A home inspector should disclose potential issues to a buyer. (Dreamstime.com)

Q: We hired a home inspector to help us out when we were buying a home in Chicago. We received the report, reviewed it and later closed. The report indicated some minor inspection issues but nothing major.

About a week after our closing we called an air conditioning company to come evaluate our system. We knew that some repairs would be needed and were looking for some estimates. The contractor went to the utility room and immediately told us that he wouldn't even dare get close to our heating unit. He showed my husband how the pipes and ducts around the furnace were wrapped in asbestos. He also told my husband that the asbestos was in terrible condition and would need to be replaced by an asbestos contractor.

We called two companies, and both gave us an estimate of around $2,000 to remove and dispose of the asbestos. We then turned around and called our inspector, who referred our call to their customer relations department. They simply said that they do not investigate or make recommendations when it comes to hazardous materials.

To say the least, we were quite incensed. Of what value is the home inspection if they hide behind their fine print and won’t disclose to us something that was clearly obvious to the heating contractor? The heating contractor also went on to tell us that it was pretty clear to him that the wrapping on the pipes would be asbestos. He has seen it a bunch of times and didn’t quite understand why the inspector didn’t bring it to our attention. We don’t understand that either. What do you think?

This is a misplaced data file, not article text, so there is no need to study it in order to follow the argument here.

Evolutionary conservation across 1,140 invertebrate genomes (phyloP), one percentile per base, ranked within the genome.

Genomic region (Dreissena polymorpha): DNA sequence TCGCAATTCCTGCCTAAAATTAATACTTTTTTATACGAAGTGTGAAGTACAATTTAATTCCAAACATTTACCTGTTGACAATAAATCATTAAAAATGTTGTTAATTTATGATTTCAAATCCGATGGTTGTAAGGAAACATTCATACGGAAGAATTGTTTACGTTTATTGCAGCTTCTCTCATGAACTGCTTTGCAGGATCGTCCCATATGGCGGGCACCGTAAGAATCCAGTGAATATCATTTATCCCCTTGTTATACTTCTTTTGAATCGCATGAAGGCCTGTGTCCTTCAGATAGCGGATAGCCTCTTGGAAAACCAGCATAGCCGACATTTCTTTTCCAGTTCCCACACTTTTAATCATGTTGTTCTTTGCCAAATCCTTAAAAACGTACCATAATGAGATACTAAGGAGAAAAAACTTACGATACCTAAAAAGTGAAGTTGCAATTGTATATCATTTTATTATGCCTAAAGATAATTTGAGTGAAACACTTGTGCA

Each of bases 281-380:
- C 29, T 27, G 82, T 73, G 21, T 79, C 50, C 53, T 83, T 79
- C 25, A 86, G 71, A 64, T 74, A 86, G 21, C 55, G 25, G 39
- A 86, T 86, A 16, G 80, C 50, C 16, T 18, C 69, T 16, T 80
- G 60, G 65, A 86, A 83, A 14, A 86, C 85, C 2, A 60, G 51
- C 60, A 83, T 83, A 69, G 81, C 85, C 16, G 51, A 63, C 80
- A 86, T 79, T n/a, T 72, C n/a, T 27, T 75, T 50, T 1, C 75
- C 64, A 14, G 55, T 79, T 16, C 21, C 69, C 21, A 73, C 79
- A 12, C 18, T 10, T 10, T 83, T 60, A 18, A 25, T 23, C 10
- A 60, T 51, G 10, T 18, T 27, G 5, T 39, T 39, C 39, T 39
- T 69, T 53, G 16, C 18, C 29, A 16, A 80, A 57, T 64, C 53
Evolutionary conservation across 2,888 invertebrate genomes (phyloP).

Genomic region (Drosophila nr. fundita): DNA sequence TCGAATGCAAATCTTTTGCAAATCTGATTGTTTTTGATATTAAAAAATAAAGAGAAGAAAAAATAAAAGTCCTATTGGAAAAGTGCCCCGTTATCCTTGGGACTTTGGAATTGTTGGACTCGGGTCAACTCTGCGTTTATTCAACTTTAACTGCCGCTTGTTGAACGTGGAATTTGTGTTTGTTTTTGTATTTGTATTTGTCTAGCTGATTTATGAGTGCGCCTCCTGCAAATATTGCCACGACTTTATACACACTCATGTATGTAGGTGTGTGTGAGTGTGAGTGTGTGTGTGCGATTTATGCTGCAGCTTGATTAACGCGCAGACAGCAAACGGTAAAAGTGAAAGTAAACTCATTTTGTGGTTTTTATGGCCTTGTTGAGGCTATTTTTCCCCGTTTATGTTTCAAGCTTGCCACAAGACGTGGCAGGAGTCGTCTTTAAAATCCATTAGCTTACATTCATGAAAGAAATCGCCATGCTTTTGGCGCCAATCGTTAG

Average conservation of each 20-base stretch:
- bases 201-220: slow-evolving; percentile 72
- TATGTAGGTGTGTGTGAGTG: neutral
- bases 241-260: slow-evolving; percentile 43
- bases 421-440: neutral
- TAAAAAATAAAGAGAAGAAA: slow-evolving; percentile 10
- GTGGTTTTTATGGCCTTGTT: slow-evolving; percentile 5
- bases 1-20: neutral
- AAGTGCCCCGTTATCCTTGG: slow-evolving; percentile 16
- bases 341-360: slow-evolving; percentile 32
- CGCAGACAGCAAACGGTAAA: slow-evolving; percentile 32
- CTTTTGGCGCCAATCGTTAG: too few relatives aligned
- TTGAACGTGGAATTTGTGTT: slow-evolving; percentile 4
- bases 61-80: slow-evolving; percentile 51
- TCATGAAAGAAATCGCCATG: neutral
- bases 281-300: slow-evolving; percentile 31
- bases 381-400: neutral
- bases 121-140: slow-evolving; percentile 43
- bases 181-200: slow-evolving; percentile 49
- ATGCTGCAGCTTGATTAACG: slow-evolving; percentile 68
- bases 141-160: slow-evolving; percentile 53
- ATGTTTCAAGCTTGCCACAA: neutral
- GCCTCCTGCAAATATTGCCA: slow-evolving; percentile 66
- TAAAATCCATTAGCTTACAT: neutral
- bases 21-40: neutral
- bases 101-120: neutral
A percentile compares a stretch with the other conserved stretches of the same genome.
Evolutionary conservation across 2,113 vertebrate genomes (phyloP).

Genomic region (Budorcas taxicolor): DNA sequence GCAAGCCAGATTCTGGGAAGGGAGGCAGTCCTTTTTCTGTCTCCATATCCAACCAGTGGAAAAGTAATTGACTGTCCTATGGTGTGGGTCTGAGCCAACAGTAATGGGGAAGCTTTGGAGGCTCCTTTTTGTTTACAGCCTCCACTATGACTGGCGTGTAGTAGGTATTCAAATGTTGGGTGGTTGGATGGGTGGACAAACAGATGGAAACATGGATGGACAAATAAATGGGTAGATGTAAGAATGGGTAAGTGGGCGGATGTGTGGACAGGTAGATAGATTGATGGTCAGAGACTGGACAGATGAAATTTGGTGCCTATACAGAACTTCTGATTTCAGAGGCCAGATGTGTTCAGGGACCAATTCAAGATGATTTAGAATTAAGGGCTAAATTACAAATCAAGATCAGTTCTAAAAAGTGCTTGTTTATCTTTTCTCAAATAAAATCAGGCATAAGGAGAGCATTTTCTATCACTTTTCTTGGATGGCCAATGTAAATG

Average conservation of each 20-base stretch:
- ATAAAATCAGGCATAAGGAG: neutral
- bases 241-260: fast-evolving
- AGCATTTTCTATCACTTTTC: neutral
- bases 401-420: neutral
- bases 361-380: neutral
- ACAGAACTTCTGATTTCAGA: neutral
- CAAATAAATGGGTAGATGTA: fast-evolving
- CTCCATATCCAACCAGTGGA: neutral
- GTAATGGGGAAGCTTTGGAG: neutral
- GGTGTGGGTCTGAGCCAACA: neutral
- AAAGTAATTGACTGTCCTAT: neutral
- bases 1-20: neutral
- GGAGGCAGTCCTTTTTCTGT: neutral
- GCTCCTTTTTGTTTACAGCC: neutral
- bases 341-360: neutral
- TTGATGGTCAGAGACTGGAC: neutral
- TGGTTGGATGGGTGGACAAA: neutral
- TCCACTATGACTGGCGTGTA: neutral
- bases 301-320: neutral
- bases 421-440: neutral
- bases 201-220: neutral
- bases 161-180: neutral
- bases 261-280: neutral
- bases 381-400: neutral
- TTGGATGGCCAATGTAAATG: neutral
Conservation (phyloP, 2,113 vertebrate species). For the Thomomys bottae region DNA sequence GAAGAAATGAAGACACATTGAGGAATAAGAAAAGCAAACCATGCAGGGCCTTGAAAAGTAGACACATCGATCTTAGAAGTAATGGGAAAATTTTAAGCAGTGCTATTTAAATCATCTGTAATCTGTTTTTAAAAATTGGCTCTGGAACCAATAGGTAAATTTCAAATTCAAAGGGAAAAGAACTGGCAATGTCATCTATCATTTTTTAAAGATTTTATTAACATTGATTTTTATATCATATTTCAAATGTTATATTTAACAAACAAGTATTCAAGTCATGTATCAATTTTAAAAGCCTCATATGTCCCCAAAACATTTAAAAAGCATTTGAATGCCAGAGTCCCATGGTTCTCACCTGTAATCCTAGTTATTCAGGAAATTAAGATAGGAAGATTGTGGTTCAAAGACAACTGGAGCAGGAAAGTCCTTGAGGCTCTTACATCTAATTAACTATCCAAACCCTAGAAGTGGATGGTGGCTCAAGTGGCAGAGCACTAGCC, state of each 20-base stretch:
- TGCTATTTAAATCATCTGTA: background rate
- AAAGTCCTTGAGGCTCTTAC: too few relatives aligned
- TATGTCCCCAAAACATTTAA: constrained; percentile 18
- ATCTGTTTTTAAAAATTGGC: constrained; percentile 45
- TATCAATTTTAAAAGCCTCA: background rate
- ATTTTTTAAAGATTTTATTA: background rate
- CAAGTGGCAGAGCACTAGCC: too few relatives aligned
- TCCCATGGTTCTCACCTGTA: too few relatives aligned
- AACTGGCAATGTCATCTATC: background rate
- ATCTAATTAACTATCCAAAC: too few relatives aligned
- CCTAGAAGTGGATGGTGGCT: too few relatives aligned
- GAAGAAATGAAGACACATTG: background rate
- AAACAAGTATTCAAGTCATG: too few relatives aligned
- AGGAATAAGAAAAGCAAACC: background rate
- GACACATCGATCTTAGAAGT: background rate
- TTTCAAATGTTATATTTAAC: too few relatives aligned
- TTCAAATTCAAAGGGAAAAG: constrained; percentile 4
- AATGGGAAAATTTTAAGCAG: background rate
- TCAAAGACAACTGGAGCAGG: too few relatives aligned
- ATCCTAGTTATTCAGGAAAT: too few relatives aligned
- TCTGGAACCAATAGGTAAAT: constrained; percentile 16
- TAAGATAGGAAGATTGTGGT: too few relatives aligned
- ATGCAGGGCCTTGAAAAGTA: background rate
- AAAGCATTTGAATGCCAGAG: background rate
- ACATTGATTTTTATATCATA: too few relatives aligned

A: Sam has seen thousands of home inspection reports over the years, and he’s watched inspectors disclose to their customers when a material they come across during an inspection is suspected of containing asbestos. They also may say that they don’t know for sure and simply suspect it is asbestos.

We have no idea why your home inspector failed to advise you of the possibility that you might have asbestos in the home. And we think it’s terrible that the inspector decided to hide behind the fine print of the inspection agreement when the inspector clearly should have told you of a problem with the home.

Yes, home inspectors can't see everything and are not in a position to evaluate every item in a home. Frequently, inspection reports will exclude certain inspections unless a buyer hires the inspector to perform certain specific inspections. Some of these additional inspections would be for radon, termites, lead-based paint, septic system conditions, well water quality, lead in the water, mold evaluations and asbestos-containing materials around a home. But we feel that an inspector should not avoid telling a homeowner of a problem if it is clear to the inspector that the item exists.

If, for example, a home inspector sees evidence of termites in the home, we don't expect the home inspector to ignore the problem altogether. The same would be the case if the home inspector sees asbestos or evidence of mold in the home or other problems with the home. There is nothing wrong with the inspector noting that the problem exists, or a potential problem exists, however the inspector has not been engaged to evaluate that specific issue, and the homeowner should take further action to evaluate the situation.